Artificial Intelligence in the 2010s was dominated by machine learning, with deep neural networks and reinforcement learning delivering advancements in image captioning, natural language translation, and game playing. But the unstructured, changing nature of fraud was ill-suited to the complexity of machine learning, slowing the advancement of automated fraud detection. During this session, we'll discuss:
Criteria to identify high-ROI AI opportunities including the successes and challenges Kount has seen pursuing them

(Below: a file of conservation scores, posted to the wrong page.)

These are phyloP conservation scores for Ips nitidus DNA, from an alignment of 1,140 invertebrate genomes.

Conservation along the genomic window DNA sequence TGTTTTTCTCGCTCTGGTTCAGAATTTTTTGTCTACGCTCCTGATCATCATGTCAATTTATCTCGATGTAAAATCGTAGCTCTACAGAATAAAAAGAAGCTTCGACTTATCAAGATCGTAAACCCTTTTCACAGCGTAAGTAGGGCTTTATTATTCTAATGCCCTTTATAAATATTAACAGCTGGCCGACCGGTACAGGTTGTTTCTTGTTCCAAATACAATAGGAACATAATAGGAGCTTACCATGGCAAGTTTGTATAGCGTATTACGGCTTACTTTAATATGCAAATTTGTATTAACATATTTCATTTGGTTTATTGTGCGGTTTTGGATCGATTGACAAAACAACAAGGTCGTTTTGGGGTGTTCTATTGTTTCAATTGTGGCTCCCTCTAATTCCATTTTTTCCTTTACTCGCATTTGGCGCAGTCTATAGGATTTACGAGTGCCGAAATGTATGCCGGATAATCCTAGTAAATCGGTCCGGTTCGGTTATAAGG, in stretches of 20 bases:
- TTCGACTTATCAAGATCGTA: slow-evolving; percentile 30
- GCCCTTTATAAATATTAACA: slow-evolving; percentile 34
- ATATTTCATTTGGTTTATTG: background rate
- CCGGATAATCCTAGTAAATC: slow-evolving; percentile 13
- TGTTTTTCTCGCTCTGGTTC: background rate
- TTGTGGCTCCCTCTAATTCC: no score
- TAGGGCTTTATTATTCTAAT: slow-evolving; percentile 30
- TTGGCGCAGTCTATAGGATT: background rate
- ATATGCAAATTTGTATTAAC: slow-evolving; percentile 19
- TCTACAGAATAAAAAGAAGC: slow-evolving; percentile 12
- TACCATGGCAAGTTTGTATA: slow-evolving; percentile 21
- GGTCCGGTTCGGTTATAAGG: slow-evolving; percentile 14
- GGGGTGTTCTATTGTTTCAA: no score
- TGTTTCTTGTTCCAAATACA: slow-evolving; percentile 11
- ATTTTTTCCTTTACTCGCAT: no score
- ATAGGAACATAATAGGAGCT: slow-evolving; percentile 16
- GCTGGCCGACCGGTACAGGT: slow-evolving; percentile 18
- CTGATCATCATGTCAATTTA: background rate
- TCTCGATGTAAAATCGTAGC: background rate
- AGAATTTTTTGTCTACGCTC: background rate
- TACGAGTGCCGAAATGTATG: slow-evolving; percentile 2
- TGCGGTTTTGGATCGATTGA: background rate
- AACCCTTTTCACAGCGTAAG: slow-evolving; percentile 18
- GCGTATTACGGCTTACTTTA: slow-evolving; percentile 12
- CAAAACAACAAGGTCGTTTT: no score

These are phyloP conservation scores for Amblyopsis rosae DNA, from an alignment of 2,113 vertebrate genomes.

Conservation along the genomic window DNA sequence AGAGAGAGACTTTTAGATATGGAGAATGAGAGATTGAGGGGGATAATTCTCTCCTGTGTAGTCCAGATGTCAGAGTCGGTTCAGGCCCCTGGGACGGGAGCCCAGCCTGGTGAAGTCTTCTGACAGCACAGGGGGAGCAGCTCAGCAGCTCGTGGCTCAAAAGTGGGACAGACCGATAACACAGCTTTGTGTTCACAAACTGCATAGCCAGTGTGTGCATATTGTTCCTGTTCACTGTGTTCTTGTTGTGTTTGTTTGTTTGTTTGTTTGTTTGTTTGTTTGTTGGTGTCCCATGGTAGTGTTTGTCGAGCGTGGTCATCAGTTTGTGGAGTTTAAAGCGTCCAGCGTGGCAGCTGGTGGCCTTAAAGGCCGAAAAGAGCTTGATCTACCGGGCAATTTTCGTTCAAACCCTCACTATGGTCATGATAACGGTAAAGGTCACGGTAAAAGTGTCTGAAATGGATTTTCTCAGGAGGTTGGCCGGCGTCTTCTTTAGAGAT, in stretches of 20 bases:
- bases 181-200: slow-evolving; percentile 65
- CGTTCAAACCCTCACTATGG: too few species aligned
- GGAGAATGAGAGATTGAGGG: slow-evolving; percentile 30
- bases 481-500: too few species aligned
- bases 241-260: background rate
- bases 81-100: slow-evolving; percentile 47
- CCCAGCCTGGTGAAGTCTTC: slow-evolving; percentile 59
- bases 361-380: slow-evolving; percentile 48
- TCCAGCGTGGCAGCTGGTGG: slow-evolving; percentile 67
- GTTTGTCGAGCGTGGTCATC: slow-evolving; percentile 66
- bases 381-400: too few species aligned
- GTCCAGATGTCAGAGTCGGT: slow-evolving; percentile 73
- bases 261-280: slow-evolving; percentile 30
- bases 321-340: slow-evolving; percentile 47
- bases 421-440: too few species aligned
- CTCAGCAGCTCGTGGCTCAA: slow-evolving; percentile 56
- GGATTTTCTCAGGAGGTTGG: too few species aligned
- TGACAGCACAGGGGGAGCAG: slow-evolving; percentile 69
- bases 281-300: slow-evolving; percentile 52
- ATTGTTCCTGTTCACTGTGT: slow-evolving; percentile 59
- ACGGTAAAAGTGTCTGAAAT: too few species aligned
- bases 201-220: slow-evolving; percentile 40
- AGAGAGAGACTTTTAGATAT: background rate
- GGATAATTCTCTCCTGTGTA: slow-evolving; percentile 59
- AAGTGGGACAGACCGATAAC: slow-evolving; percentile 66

How next wave AI technologies like network analysis, expert knowledge transfer, and small sample learning may be better suited to the fraud domain than supervised machine learning
Strategies for maturing AI and ML teams and broadening the ability to incorporate these technologies
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Josh Johnston is an artificial intelligence scientist who exploits information, automates decisions, and focuses attention on relevant data. He has led research teams fighting credit card fraud, developing self-driving cars, autonomy for bomb disposal robots, and scientific visualization in virtual reality and augmented reality. Josh received a Bachelor of Science in electrical engineering and mechanical engineering from Duke University and a Master of Science in robotics from Carnegie Mellon University.